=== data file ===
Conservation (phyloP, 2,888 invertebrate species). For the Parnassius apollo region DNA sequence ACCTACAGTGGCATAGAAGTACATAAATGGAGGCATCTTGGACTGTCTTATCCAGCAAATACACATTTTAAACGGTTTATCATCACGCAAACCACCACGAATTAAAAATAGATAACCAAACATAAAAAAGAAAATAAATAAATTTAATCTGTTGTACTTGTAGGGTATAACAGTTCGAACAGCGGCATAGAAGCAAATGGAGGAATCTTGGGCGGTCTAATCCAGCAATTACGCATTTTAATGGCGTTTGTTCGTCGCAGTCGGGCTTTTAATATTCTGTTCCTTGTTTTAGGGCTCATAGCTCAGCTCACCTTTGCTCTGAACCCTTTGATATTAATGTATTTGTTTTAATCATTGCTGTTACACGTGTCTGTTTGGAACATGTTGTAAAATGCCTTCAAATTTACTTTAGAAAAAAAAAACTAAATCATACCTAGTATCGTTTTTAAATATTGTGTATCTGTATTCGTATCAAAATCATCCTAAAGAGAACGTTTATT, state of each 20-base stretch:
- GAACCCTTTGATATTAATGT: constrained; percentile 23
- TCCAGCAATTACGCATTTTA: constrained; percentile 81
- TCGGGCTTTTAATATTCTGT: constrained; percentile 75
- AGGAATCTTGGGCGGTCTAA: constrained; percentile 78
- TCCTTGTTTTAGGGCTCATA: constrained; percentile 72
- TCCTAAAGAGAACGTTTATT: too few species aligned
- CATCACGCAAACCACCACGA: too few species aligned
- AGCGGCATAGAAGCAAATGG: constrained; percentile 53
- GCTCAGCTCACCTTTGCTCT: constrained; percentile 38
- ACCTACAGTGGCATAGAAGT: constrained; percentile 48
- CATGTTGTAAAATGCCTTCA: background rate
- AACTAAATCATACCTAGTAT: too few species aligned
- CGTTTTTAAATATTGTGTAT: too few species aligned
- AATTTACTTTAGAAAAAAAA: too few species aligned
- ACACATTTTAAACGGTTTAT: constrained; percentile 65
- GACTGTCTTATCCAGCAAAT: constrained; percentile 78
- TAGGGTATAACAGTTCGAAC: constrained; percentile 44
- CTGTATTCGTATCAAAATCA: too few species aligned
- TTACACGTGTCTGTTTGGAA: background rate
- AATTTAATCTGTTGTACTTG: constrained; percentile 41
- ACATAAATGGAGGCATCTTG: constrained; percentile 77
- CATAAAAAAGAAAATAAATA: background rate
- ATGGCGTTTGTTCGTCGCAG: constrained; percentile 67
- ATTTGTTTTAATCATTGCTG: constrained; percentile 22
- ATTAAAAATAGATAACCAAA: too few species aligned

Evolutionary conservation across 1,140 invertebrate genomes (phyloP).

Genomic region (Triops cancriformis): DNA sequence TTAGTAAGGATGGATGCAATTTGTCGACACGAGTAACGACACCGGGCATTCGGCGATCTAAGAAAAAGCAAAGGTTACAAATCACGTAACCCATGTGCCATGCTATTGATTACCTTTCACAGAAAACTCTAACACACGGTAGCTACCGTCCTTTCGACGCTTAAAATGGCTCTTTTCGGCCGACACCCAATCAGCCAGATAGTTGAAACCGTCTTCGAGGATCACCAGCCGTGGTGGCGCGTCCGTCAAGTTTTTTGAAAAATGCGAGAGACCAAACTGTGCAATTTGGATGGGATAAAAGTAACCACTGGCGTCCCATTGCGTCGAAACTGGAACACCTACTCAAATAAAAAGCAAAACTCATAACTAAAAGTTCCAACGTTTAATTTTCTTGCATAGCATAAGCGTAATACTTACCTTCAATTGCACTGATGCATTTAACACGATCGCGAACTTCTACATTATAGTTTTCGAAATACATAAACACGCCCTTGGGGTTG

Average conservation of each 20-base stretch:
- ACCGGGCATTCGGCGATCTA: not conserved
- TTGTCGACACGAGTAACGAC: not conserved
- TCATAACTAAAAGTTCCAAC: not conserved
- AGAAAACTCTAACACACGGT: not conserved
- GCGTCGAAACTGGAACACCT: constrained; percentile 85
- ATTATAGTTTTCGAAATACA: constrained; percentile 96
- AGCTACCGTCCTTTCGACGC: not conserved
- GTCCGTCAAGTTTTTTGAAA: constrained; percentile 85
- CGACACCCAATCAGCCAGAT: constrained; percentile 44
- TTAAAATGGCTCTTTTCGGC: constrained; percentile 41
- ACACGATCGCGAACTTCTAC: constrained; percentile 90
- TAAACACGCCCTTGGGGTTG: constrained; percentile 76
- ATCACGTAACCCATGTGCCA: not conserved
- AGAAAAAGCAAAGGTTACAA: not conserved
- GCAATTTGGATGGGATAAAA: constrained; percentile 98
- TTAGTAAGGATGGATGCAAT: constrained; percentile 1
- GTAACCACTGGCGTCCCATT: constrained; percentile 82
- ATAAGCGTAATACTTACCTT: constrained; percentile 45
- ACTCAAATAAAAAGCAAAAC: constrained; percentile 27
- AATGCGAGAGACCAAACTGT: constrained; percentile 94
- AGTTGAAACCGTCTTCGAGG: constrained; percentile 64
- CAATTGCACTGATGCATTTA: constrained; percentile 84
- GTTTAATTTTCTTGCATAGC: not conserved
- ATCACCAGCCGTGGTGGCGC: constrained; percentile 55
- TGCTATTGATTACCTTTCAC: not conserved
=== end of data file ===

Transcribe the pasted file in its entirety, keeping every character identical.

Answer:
Conservation (phyloP, 2,888 invertebrate species). For the Parnassius apollo region DNA sequence ACCTACAGTGGCATAGAAGTACATAAATGGAGGCATCTTGGACTGTCTTATCCAGCAAATACACATTTTAAACGGTTTATCATCACGCAAACCACCACGAATTAAAAATAGATAACCAAACATAAAAAAGAAAATAAATAAATTTAATCTGTTGTACTTGTAGGGTATAACAGTTCGAACAGCGGCATAGAAGCAAATGGAGGAATCTTGGGCGGTCTAATCCAGCAATTACGCATTTTAATGGCGTTTGTTCGTCGCAGTCGGGCTTTTAATATTCTGTTCCTTGTTTTAGGGCTCATAGCTCAGCTCACCTTTGCTCTGAACCCTTTGATATTAATGTATTTGTTTTAATCATTGCTGTTACACGTGTCTGTTTGGAACATGTTGTAAAATGCCTTCAAATTTACTTTAGAAAAAAAAAACTAAATCATACCTAGTATCGTTTTTAAATATTGTGTATCTGTATTCGTATCAAAATCATCCTAAAGAGAACGTTTATT, state of each 20-base stretch:
- GAACCCTTTGATATTAATGT: constrained; percentile 23
- TCCAGCAATTACGCATTTTA: constrained; percentile 81
- TCGGGCTTTTAATATTCTGT: constrained; percentile 75
- AGGAATCTTGGGCGGTCTAA: constrained; percentile 78
- TCCTTGTTTTAGGGCTCATA: constrained; percentile 72
- TCCTAAAGAGAACGTTTATT: too few species aligned
- CATCACGCAAACCACCACGA: too few species aligned
- AGCGGCATAGAAGCAAATGG: constrained; percentile 53
- GCTCAGCTCACCTTTGCTCT: constrained; percentile 38
- ACCTACAGTGGCATAGAAGT: constrained; percentile 48
- CATGTTGTAAAATGCCTTCA: background rate
- AACTAAATCATACCTAGTAT: too few species aligned
- CGTTTTTAAATATTGTGTAT: too few species aligned
- AATTTACTTTAGAAAAAAAA: too few species aligned
- ACACATTTTAAACGGTTTAT: constrained; percentile 65
- GACTGTCTTATCCAGCAAAT: constrained; percentile 78
- TAGGGTATAACAGTTCGAAC: constrained; percentile 44
- CTGTATTCGTATCAAAATCA: too few species aligned
- TTACACGTGTCTGTTTGGAA: background rate
- AATTTAATCTGTTGTACTTG: constrained; percentile 41
- ACATAAATGGAGGCATCTTG: constrained; percentile 77
- CATAAAAAAGAAAATAAATA: background rate
- ATGGCGTTTGTTCGTCGCAG: constrained; percentile 67
- ATTTGTTTTAATCATTGCTG: constrained; percentile 22
- ATTAAAAATAGATAACCAAA: too few species aligned

Evolutionary conservation across 1,140 invertebrate genomes (phyloP).

Genomic region (Triops cancriformis): DNA sequence TTAGTAAGGATGGATGCAATTTGTCGACACGAGTAACGACACCGGGCATTCGGCGATCTAAGAAAAAGCAAAGGTTACAAATCACGTAACCCATGTGCCATGCTATTGATTACCTTTCACAGAAAACTCTAACACACGGTAGCTACCGTCCTTTCGACGCTTAAAATGGCTCTTTTCGGCCGACACCCAATCAGCCAGATAGTTGAAACCGTCTTCGAGGATCACCAGCCGTGGTGGCGCGTCCGTCAAGTTTTTTGAAAAATGCGAGAGACCAAACTGTGCAATTTGGATGGGATAAAAGTAACCACTGGCGTCCCATTGCGTCGAAACTGGAACACCTACTCAAATAAAAAGCAAAACTCATAACTAAAAGTTCCAACGTTTAATTTTCTTGCATAGCATAAGCGTAATACTTACCTTCAATTGCACTGATGCATTTAACACGATCGCGAACTTCTACATTATAGTTTTCGAAATACATAAACACGCCCTTGGGGTTG

Average conservation of each 20-base stretch:
- ACCGGGCATTCGGCGATCTA: not conserved
- TTGTCGACACGAGTAACGAC: not conserved
- TCATAACTAAAAGTTCCAAC: not conserved
- AGAAAACTCTAACACACGGT: not conserved
- GCGTCGAAACTGGAACACCT: constrained; percentile 85
- ATTATAGTTTTCGAAATACA: constrained; percentile 96
- AGCTACCGTCCTTTCGACGC: not conserved
- GTCCGTCAAGTTTTTTGAAA: constrained; percentile 85
- CGACACCCAATCAGCCAGAT: constrained; percentile 44
- TTAAAATGGCTCTTTTCGGC: constrained; percentile 41
- ACACGATCGCGAACTTCTAC: constrained; percentile 90
- TAAACACGCCCTTGGGGTTG: constrained; percentile 76
- ATCACGTAACCCATGTGCCA: not conserved
- AGAAAAAGCAAAGGTTACAA: not conserved
- GCAATTTGGATGGGATAAAA: constrained; percentile 98
- TTAGTAAGGATGGATGCAAT: constrained; percentile 1
- GTAACCACTGGCGTCCCATT: constrained; percentile 82
- ATAAGCGTAATACTTACCTT: constrained; percentile 45
- ACTCAAATAAAAAGCAAAAC: constrained; percentile 27
- AATGCGAGAGACCAAACTGT: constrained; percentile 94
- AGTTGAAACCGTCTTCGAGG: constrained; percentile 64
- CAATTGCACTGATGCATTTA: constrained; percentile 84
- GTTTAATTTTCTTGCATAGC: not conserved
- ATCACCAGCCGTGGTGGCGC: constrained; percentile 55
- TGCTATTGATTACCTTTCAC: not conserved